Energy sciences and innovation – industry delivers solutions and calls for stronger efforts

Montagearbeiten im Plasmagefäß der Fusionsanlage „ASDEX Upgrade" des Max-Planck-Instituts für Plasmaphysik – die Kernfusion ist nur ein Forschungsfeld für Energiegewinnung der Zukunft. ©IPP

The energy transition is striding forward. Any plane passenger flying over Germany can look down from his window seat and see countless revolving wind turbines. But how are further aspects of the energy transition going? What technological priorities need to be set for energy research in order for German suppliers to remain in the international vanguard of energy technologies also into the future? Lastly, what can State and industry do together concretely in the area of research and development so that Germany can also continue to produce reliably, cleanly and competitively going forward?

In the brochure “Priorities for energy research in Germany in 2016”, BDI’s Energy Research and Energy Technologies Working Group assessed twenty-seven technology fields on the basis of nine criteria in order to ascertain the ten essential technological priorities for energy research. If State and industry progress these themes together, the key problems of the energy transition which are already becoming clear can be managed. “With the brochure, we have identified themes which go beyond the further development of individual, isolated components and move the energy system forward as a whole”, says Frank-Detlef Drake, Head of Research and Development at RWE AG and a member of the drafting team (see the colophon of the attached brochure for a full list of members).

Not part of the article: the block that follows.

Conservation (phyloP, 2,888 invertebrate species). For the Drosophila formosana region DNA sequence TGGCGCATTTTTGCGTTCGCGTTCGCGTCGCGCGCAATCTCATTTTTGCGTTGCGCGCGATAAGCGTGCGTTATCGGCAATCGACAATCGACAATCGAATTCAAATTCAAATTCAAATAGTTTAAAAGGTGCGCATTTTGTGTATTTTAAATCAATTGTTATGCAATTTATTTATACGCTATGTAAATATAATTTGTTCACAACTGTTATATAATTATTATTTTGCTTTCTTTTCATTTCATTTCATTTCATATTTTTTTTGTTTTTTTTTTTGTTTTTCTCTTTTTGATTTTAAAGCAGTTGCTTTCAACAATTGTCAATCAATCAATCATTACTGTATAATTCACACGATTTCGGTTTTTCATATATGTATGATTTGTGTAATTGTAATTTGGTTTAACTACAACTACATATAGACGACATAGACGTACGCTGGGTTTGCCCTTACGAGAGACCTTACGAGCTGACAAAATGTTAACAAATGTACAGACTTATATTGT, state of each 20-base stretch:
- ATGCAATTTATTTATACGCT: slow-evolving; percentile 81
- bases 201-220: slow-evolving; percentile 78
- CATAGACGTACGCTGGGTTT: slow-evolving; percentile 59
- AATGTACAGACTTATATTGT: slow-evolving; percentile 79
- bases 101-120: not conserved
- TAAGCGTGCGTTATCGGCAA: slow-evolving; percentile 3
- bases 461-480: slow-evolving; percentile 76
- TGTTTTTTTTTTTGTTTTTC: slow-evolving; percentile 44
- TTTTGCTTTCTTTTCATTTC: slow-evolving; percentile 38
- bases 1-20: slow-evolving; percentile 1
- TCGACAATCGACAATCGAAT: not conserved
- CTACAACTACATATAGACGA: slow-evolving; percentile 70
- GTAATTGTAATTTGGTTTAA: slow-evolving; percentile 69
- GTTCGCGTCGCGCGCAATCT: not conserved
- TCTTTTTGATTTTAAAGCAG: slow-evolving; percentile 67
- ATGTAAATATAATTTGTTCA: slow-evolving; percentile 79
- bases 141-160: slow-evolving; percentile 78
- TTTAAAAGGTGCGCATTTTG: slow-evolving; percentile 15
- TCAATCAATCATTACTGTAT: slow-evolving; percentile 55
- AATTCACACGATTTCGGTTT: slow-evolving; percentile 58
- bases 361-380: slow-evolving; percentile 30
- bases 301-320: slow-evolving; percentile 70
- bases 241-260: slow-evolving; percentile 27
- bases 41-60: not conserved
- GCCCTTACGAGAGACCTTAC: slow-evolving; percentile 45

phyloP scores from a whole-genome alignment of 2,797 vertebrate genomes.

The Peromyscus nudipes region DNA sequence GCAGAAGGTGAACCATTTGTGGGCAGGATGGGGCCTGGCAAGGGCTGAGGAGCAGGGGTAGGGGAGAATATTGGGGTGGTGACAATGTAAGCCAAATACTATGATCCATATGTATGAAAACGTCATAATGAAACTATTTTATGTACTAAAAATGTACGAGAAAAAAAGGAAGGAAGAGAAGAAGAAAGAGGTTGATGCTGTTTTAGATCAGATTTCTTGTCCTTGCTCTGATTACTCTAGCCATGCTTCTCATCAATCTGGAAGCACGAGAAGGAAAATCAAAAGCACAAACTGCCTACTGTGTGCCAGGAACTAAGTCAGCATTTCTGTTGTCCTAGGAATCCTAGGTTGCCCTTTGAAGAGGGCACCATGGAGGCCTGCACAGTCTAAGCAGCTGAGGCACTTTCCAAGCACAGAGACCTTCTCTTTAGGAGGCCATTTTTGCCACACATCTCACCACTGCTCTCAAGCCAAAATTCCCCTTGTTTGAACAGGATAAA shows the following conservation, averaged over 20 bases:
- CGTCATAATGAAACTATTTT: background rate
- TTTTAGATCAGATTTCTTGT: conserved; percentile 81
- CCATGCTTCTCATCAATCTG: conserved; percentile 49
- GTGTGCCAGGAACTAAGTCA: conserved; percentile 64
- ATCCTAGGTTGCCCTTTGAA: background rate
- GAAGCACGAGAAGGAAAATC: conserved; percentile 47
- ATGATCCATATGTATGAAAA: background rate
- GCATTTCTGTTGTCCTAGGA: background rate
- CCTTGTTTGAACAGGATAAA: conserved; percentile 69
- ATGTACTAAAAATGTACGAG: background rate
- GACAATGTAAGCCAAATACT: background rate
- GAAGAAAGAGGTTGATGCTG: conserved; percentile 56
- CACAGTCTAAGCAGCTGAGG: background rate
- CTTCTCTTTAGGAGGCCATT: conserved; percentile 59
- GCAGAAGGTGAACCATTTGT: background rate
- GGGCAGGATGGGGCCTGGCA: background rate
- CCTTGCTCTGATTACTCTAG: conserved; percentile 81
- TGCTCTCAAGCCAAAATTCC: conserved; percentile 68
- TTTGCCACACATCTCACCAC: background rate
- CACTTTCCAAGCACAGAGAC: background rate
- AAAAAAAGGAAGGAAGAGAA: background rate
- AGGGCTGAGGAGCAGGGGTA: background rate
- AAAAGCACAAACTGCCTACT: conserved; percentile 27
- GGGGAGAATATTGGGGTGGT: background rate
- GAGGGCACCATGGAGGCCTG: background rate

Development of a more sustainable energy supply for a planet which is still growing offers great economic opportunities. However, the international competition for the best research locations, brains and solutions is correspondingly intensive. “Declining State support for research or even falling behind the position of other non-EU countries would lead to considerable competitive disadvantages for German and also European companies and research institutions”, says Holger Lösch, Member of BDI’s Executive Board. Germany can be a laboratory working on solutions that meet industrial standards. This would give German companies a head start. The brochure therefore sets out additional recommendations for the shape of energy research policy and the financial resources earmarked for it.

Broad industrial expertise taken into consideration

BDI’s Energy Research and Energy TechnologiesWorking Group brings together the expertise of the most essential industrial sectors for energy provision. Their companies are very closely involved in energy technology issues through their products and production processes. Either they earn their money with energy technologies, generate and trade electricity, or they have to use energy as efficiently as possible in their production processes. Lastly, it is industry that identifies the main challenges and can then deliver solutions for this multi-generational project. The brochure therefore makes proposals in the form of individual specifications for concrete research tasks in the prioritised technology fields.

Please find the publication attached.